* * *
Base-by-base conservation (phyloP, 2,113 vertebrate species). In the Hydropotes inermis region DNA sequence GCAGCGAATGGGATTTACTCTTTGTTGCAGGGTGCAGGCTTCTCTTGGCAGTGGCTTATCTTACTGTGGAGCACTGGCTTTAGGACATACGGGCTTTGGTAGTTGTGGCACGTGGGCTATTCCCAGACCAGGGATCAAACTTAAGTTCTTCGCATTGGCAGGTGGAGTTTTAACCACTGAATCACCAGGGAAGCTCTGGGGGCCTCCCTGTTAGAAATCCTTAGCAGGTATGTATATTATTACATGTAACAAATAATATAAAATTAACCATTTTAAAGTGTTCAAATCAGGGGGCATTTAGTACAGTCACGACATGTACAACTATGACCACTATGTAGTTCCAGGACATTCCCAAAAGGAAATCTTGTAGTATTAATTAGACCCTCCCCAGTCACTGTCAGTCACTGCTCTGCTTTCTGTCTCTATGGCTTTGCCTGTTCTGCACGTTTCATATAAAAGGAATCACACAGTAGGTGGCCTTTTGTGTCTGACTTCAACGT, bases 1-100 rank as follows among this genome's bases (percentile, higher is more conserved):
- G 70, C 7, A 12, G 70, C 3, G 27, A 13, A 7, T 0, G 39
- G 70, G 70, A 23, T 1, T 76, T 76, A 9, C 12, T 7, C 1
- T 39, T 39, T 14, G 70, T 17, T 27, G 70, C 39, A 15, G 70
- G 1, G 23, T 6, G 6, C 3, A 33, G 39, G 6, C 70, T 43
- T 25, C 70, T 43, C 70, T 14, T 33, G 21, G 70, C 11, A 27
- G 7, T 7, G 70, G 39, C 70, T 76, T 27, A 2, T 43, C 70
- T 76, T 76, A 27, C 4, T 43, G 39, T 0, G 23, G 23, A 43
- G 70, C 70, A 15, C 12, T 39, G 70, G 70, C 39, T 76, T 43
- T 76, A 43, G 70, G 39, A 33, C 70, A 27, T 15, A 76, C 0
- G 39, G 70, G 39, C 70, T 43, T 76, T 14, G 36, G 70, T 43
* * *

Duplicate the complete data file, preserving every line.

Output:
Base-by-base conservation (phyloP, 2,113 vertebrate species). In the Hydropotes inermis region DNA sequence GCAGCGAATGGGATTTACTCTTTGTTGCAGGGTGCAGGCTTCTCTTGGCAGTGGCTTATCTTACTGTGGAGCACTGGCTTTAGGACATACGGGCTTTGGTAGTTGTGGCACGTGGGCTATTCCCAGACCAGGGATCAAACTTAAGTTCTTCGCATTGGCAGGTGGAGTTTTAACCACTGAATCACCAGGGAAGCTCTGGGGGCCTCCCTGTTAGAAATCCTTAGCAGGTATGTATATTATTACATGTAACAAATAATATAAAATTAACCATTTTAAAGTGTTCAAATCAGGGGGCATTTAGTACAGTCACGACATGTACAACTATGACCACTATGTAGTTCCAGGACATTCCCAAAAGGAAATCTTGTAGTATTAATTAGACCCTCCCCAGTCACTGTCAGTCACTGCTCTGCTTTCTGTCTCTATGGCTTTGCCTGTTCTGCACGTTTCATATAAAAGGAATCACACAGTAGGTGGCCTTTTGTGTCTGACTTCAACGT, bases 1-100 rank as follows among this genome's bases (percentile, higher is more conserved):
- G 70, C 7, A 12, G 70, C 3, G 27, A 13, A 7, T 0, G 39
- G 70, G 70, A 23, T 1, T 76, T 76, A 9, C 12, T 7, C 1
- T 39, T 39, T 14, G 70, T 17, T 27, G 70, C 39, A 15, G 70
- G 1, G 23, T 6, G 6, C 3, A 33, G 39, G 6, C 70, T 43
- T 25, C 70, T 43, C 70, T 14, T 33, G 21, G 70, C 11, A 27
- G 7, T 7, G 70, G 39, C 70, T 76, T 27, A 2, T 43, C 70
- T 76, T 76, A 27, C 4, T 43, G 39, T 0, G 23, G 23, A 43
- G 70, C 70, A 15, C 12, T 39, G 70, G 70, C 39, T 76, T 43
- T 76, A 43, G 70, G 39, A 33, C 70, A 27, T 15, A 76, C 0
- G 39, G 70, G 39, C 70, T 43, T 76, T 14, G 36, G 70, T 43